The TGRG-sponsored ‘GIS for Transport Applications’ workshop took place in Leeds earlier this month. It was was the most popular of all workshops put on as part of the GIS Research UK (#GISRUK) conference. The aim was simple: to showcase and develop the growing expertise of Geographical Information Systems within the Transport Community.
Read below to hear about this event and see links to the free online tutorials developed for it.
Winning map from the ‘GIS4TA’ workshop
The workshop was led by Dr Robin Lovelace, Research Fellow at the newly founded Consumer Data Research Centre (CDRC) and Website Officer for the TGRG. There is a strong need for increased collaboration between GIS and transport research, as Robin explains: “Transport is a field that relies on high quality geographical information. The storage, analysis, visualisation and modelling of roads, pathways and vehicle flows is critical to understanding any transport system; which makes GIS a critical component of the transport researcher’s toolkit.”
Attended by a mixture of international academics and transport sector specialists, the sessions focused on open source software which is free and accessible to all attendees.
Presentations & Tutorials
The day included presentations and tutorials from a number of academic experts:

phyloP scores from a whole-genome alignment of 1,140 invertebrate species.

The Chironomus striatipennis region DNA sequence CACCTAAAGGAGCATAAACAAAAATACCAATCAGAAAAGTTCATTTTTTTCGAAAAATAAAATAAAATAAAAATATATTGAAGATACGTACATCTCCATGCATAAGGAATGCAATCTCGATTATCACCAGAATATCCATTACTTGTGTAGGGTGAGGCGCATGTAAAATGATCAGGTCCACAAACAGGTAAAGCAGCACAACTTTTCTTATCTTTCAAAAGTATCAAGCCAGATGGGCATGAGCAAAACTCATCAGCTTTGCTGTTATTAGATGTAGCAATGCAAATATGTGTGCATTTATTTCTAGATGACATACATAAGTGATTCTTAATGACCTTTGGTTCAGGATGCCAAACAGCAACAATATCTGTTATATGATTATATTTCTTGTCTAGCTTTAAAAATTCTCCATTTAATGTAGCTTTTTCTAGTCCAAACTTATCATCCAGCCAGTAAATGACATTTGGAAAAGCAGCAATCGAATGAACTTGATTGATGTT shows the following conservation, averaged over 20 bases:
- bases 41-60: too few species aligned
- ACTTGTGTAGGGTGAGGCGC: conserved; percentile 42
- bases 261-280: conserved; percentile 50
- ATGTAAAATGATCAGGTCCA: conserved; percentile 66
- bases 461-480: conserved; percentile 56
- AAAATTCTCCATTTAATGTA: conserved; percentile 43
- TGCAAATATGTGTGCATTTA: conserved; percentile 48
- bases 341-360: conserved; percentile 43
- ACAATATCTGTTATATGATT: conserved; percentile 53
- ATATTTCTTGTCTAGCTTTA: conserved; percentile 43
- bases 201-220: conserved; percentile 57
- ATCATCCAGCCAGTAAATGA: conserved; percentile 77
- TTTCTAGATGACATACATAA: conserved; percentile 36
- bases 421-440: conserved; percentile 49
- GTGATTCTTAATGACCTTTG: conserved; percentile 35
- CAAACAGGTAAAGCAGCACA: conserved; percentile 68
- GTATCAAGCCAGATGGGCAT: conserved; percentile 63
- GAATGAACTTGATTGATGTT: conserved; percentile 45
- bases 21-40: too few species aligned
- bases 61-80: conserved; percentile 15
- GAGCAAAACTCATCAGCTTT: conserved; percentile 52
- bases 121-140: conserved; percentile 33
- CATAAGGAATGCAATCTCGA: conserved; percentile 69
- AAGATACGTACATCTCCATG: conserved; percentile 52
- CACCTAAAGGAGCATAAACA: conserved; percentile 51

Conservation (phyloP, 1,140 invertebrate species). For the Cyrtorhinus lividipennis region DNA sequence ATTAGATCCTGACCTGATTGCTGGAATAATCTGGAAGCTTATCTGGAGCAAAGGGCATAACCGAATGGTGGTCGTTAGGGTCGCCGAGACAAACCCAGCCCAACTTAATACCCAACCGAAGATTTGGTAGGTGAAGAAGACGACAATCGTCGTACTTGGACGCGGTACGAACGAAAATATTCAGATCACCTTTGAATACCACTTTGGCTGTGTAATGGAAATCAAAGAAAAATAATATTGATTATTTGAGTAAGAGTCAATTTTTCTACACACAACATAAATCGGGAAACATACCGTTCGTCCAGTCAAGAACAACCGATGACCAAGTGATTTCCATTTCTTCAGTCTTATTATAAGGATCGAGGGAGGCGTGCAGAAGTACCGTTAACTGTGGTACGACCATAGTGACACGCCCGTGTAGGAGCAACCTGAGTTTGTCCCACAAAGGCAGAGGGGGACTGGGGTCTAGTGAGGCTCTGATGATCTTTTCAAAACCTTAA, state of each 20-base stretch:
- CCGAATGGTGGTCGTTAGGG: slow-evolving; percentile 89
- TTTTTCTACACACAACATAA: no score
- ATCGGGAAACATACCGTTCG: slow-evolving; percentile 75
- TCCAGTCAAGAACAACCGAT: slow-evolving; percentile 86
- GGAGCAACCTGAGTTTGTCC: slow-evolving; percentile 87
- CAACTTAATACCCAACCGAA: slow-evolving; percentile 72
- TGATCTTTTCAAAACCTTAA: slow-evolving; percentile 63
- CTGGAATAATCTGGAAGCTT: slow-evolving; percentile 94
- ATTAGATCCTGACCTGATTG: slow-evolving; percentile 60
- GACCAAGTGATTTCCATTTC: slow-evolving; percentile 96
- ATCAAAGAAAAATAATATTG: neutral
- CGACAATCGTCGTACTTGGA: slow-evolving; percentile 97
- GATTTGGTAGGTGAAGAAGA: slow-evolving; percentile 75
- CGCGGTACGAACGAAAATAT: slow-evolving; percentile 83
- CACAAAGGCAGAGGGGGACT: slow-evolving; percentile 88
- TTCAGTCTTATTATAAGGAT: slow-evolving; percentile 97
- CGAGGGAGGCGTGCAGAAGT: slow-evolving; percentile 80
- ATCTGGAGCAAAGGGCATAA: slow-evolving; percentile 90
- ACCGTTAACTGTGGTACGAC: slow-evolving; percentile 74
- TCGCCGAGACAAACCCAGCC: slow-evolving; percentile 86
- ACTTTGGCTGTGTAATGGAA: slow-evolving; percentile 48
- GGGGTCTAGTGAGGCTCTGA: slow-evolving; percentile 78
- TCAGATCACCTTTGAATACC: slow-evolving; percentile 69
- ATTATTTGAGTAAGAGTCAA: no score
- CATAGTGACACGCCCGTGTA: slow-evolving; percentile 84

- Introduction to R and QGIS for transport applications (Robin Lovelace, University of Leeds)
- Route analysis using R and Routino (Nick Bearman, University of Liverpool)
- Collecting, processing and analysing large GPS and Smartphone datasets (Richard Ellison and Adrian Ellison, University of Sydney)
Call for Maps
Instead of the traditional ‘Call for Papers’ the workshop had an optional ‘Call for Maps’ with attendees submitting transport related maps that they had developed. A number of examples, including the winning map, can be seen below.
The afternoon was dedicated to a hackathon, led by Godwin Yeboah from the University of Aberdeen, which gave attendees the opportunity to apply the methods introduced earlier in the day to develop methods to identify optimal routes for cycle paths.
Robin commented “Unlike some events which cause ‘death by PowerPoint, this ‘Hackathon’ was a great chance for academics and practitioners from many backgrounds to ‘get their hands dirty’ with the software and work together in a supportive environment to solve an exciting real-world problem”
The workshop received excellent feedback from attendees and there are plans to run a similar event in the future. As one course participant said after the event: “I really enjoyed the day, both technically and the general buzz and energy too.” If you would be attending a similar workshop, please contact email@example.com
The links, code and data used in the workshop can be found in the workshops online repository.
Write-up on the CDRC website: “CDRC launches ‘GIS for Transport Applications’ Workshop”
“R vs QGIS for sustainable transport planning” – R-bloggers.
Lovelace, R., & Cheshire, J. (2014). Introduction to visualising spatial data in R. National Centre for Research Methods Working Papers, 14(03). See github.com/Robinlovelace/Creating-maps-in-R
Thanks to the following organisations for sponsoring the event and making it possible. With your help we hope it can happen again!
- Leeds Institute for Transport Studies
- The Consumer Data Research Centre
- The Royal Geographical Society